Hazard zones Many people think just of the West Coast when discussing major quakes in
the United States, but the New Madrid region and coastal South Carolina face similar threats.
quake is liquefaction, a process in which
the pressures created by seismic waves
temporarily turn moist, poorly drained
sediments — especially those bearing
great weights, such as from buildings — into something akin to quicksand.
Liquefaction played a large role in devastating San Francisco’s Marina District,
largely built on landfill used to reclaim
former wetlands, during the 1989 Loma
Prieta quake. More recently, during the
megaquake that slammed Japan in
March, ground motions that lasted
several minutes triggered liquefaction
that damaged homes, buildings and
infrastructure such as roads, port facilities and buried gas and water lines.
During the New Madrid quakes,
of course, there was little large-scale
infrastructure to be damaged. But soils
in the area are largely made of thick layers of dense, river-deposited silt and
mud interleaved with layers of water-saturated sand, conditions that primed
the ground to liquefy. When the seismic
shaking commenced, the weight of overlying mud pressurized aquifers, causing
massive geysers of sandy water to spew
onto the surface.
Deposits left by these “sandblows” or
“sand boils” were often huge, says
Thomas Holzer of the USGS in Menlo
Park, Calif. While some measured a few
meters across, one sand boil covered at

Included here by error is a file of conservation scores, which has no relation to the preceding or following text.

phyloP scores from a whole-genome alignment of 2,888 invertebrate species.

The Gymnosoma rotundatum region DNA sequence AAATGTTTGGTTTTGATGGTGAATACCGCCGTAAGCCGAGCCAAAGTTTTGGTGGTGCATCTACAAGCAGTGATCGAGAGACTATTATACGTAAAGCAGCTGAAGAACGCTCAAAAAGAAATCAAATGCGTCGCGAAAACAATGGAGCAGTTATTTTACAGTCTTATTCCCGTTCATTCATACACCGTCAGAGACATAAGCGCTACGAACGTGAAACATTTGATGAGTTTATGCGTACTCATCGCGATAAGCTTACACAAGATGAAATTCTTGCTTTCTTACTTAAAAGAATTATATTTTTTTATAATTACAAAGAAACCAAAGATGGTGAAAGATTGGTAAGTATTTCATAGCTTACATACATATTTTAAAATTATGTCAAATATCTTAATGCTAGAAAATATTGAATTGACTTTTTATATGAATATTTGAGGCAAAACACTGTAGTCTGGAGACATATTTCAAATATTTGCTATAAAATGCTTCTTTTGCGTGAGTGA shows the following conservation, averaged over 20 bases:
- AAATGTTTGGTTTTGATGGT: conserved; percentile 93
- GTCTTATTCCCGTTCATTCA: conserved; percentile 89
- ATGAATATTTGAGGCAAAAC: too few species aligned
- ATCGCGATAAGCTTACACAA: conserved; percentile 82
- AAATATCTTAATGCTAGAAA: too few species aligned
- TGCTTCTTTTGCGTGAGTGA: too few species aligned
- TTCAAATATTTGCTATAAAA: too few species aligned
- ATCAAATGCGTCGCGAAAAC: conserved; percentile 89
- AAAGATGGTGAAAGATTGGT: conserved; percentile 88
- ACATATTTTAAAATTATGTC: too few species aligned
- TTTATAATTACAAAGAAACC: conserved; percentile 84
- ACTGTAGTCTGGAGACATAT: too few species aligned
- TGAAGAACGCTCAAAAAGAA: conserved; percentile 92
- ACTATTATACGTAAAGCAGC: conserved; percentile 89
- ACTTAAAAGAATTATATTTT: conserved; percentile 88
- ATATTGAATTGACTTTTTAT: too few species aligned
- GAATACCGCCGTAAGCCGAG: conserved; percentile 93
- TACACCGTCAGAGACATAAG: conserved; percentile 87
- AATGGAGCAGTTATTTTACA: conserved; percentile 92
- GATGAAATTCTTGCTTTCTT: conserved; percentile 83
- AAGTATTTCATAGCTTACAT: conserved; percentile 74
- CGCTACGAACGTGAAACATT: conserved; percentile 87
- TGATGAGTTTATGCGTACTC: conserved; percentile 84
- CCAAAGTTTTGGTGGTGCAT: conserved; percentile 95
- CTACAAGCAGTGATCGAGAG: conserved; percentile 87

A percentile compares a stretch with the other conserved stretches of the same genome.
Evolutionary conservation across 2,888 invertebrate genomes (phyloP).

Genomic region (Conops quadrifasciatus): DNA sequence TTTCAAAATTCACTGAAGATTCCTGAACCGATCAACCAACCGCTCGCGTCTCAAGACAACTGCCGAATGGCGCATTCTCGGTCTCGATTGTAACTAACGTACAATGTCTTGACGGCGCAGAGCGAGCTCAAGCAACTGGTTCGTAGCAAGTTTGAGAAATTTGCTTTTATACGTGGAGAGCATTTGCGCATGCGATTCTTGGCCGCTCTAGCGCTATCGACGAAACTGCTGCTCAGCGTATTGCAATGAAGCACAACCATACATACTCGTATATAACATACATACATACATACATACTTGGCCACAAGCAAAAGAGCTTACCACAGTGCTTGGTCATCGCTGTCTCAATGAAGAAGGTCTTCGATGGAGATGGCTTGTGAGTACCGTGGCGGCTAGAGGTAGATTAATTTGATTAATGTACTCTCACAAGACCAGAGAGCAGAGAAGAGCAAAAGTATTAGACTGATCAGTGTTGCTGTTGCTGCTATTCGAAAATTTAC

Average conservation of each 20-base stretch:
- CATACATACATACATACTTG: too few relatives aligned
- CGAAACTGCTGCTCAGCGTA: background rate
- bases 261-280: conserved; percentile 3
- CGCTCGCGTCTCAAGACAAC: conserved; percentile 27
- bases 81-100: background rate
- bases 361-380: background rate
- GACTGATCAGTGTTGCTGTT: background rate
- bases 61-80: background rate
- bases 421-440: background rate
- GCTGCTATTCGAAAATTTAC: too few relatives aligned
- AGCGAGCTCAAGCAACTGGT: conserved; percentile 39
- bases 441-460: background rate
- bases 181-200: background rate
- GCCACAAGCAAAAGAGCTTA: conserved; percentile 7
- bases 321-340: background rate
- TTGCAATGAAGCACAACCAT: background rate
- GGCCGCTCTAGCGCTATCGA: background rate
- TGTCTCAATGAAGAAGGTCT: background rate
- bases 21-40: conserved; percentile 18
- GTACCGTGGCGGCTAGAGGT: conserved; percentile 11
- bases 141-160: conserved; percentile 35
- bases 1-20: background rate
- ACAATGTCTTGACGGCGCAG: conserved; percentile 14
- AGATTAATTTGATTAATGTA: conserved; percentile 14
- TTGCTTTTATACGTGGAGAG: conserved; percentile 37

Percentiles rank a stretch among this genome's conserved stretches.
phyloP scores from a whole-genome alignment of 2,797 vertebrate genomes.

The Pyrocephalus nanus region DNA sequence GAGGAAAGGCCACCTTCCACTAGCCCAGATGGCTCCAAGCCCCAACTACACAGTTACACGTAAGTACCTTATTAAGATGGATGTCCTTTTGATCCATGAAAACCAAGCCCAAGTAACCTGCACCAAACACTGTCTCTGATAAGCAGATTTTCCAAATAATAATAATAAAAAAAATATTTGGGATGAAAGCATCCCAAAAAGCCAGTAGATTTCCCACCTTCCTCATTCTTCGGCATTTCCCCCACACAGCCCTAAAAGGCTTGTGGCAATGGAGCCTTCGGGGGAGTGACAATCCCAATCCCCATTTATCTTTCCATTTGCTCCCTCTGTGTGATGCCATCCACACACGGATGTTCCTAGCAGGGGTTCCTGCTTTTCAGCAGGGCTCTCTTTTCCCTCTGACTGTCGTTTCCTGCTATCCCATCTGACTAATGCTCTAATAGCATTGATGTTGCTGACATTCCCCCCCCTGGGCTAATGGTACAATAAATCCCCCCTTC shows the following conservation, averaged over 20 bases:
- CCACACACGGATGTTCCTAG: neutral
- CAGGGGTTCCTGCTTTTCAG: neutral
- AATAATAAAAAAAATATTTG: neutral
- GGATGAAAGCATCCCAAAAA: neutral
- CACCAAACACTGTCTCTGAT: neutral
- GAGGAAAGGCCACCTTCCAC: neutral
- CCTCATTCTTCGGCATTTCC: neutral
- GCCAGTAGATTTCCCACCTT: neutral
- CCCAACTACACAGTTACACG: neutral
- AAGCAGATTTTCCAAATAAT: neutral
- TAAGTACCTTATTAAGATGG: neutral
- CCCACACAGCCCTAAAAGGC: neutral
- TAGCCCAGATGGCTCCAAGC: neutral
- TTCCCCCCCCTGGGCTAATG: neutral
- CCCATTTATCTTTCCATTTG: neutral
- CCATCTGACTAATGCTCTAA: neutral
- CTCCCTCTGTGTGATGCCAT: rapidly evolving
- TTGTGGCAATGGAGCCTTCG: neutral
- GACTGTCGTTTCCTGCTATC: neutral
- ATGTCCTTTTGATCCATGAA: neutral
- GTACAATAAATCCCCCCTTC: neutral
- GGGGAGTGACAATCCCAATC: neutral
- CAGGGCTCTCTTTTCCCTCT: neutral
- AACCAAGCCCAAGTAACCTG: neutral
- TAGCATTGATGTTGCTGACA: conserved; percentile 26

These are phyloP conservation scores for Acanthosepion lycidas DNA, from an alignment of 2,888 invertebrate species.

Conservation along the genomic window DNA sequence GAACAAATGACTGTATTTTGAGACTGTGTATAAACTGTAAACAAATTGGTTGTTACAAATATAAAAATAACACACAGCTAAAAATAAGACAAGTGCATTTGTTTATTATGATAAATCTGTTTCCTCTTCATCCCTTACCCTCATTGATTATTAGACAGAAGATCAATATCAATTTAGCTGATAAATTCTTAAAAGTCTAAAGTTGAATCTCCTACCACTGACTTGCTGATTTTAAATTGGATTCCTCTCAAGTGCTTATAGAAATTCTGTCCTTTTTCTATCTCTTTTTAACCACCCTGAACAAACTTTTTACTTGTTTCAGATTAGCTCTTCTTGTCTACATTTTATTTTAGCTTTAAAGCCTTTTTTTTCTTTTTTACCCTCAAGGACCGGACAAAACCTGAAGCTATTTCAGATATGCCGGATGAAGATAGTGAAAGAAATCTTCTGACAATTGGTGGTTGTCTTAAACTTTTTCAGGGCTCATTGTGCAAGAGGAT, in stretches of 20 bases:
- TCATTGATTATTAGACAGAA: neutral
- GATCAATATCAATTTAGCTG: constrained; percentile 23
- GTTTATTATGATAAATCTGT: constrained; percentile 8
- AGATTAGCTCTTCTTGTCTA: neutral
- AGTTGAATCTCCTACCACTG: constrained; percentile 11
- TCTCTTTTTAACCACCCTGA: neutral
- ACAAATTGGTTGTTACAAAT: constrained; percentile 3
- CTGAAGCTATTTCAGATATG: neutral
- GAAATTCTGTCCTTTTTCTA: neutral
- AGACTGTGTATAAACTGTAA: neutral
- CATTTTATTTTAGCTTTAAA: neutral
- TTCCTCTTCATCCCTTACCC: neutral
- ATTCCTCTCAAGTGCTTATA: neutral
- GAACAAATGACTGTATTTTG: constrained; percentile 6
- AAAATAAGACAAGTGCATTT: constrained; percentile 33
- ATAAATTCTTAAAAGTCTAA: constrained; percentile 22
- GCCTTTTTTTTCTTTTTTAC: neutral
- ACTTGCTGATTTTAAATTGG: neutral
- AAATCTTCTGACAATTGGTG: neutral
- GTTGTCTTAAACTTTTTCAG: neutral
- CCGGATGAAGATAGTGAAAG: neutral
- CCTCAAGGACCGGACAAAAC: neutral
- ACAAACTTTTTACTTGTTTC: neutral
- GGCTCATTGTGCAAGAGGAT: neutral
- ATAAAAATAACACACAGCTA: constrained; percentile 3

least 136 acres, he noted at the April
meeting. And because the sand is typi-
cally so different from the silty soil in
color and texture, the features can easily
be discerned at ground level and in
satellite images, despite decades of
plowing and other agricultural activity
on the fertile floodplains.
In 1815, the U.S. Congress passed its
first disaster relief act, to aid victims of
the New Madrid quakes, appropriating $50,000 — which, in today’s dollars,
amounts to a little less than $600,000.
Damages from a modern-day New
Madrid quake would dwarf that figure.
A magnitude 6. 4 to 6. 9 quake at
the southern end of the New Madrid
Seismic Zone, near Memphis, could
cause damage and economic losses
to private property and businesses of
between $80 billion and $130 billion,
Mary Lou Zoback, a geologist with Risk
Management Solutions in Newark,
Calif., reported at the April meeting.
A magnitude 7. 7 located on the worst
possible spot in the New Madrid Seis-
mic Zone could trigger losses exceeding
$250 billion, she said.
s For more accounts of the New Madrid
Sid Perkins is a freelance writer based in
December 3, 2011 | SCIENCE NEWS | 25